Mustang and Thunderbolts…

This week I switched allegiances from the P-40 to the P-51D. This Mustang ought to come out well, if only I can get enough time in to get her painted and get the decals on her. I’ve been away from her long enough to appreciate the build: Obscureco P-51D-5 tail, Obscureco P-51 wing with dropped flaps, Tamiya kit, Cooper Details interior. I’m going to add some photoetched rails to the side of the cockpit (a prominent feature; why don’t more detail sets include them?) and a vacuformed canopy in place of Tamiya’s silly two-piece sliding canopy. The prop is done, the wheels are done, and it’s mostly a matter of painting.

This model will become Lt. Bartolomeo Tenore’s “The Prodigal Son” of the 354th Fighter Group, and it’s largely devoid of trim except for the very large inscription under the exhaust stacks on the left side and the star-spangled blue band on the nose. (Does anyone have any biographical information on Tenore? I have precious little, and I’d like to flesh out the story of this pilot as I’m building the model.) This week, I hit the decalled band with flat coat and carefully masked the decals off with small bits of paper, then masked over them to preserve the blue nose while I painted the anti-glare panel and the rest of the model. It’s never easy, this natural metal stuff.

In the meantime, I’m eagerly awaiting the arrival of some photos from Ralph Sallee’s collection. Ralph lives up in Montana and was a member of the 379th Fighter Squadron, 362nd Fighter Group, and he scored two kills on Boxing Day, 1944. He’s contributed some priceless material for the book I’m working on about the group, and these images may really help preserve the record – and maybe, If I can nudge certain people, result in some decals. Also this week, Sean McCleary, grandson of Lt. Ken McCleary, sent me a photo of his grandfather by his plane, hand-colored, by the looks of it. That plane appeared on the 1998 IPMS Nationals Decal sheet, by the way; “Wheelboy”/”The Tennessee Cannonball” was a P-47D-15-RE and was one of the many planes painted by George Rarey. Sadly, the site Damon Rarey kept that initially interested me in the group is gone, but I hope I can unearth more images of the real paintings on aircraft during my research.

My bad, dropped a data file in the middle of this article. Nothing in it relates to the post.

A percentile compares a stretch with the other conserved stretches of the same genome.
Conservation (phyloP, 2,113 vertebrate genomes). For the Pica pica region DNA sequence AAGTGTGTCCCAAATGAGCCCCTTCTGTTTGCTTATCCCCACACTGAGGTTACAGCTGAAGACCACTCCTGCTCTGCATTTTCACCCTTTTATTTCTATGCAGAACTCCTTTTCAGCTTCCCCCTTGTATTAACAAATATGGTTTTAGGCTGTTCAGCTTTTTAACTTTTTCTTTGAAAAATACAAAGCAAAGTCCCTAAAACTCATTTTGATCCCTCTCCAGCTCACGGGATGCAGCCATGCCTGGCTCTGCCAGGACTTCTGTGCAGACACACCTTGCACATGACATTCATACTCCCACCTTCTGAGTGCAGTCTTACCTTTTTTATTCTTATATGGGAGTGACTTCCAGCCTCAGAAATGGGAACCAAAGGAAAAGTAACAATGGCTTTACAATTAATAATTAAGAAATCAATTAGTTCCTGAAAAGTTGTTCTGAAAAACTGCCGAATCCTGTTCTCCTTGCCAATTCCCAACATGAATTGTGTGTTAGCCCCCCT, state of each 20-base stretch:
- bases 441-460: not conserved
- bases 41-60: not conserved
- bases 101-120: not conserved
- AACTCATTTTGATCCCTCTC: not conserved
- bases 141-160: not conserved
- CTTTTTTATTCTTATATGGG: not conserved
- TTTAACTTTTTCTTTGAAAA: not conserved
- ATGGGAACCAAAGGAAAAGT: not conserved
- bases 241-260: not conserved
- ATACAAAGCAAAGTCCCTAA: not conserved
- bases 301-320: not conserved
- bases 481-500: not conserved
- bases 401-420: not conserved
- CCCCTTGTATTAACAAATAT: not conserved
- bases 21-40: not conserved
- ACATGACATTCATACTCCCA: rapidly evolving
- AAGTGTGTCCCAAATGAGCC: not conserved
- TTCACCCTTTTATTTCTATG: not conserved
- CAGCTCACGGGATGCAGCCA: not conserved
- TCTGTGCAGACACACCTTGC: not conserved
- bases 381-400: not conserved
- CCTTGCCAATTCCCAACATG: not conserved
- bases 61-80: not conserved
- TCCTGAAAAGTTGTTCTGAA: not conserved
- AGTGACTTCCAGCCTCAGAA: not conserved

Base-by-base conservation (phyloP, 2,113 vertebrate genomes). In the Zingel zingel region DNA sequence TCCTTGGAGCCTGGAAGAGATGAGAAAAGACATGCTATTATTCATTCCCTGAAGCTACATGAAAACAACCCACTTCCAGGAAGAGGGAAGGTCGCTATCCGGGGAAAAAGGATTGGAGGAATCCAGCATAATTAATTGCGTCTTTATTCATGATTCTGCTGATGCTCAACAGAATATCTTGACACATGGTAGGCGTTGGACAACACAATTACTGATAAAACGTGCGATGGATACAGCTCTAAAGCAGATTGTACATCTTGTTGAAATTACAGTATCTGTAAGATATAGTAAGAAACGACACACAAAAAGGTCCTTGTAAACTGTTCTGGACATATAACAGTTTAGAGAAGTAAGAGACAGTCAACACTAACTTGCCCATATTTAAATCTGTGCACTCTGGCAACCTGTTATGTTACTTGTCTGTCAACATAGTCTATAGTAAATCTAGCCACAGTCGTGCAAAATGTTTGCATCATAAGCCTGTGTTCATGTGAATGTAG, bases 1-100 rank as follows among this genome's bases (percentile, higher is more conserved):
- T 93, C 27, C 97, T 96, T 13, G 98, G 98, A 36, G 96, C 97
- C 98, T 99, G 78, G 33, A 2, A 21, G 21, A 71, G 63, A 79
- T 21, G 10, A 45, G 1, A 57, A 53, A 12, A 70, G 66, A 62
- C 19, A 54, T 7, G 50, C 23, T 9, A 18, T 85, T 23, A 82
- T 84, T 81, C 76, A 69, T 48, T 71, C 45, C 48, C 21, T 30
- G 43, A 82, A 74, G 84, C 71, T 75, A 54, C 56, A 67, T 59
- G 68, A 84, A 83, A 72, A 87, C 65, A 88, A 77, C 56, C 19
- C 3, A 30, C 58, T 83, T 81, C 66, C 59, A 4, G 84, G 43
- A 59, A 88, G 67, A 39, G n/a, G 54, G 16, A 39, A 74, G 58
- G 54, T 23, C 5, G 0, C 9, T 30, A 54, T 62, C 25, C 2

Speaking of George Rarey, here’s a shot that Andy Anerson snapped back in 1944 of Rarey’s crew chief, John Benson, showing the mission markings applied to this Jug. Other group P-47s had similar markings – was Rarey painting those, too?




  1. Here are some more Rarey nose art pics!

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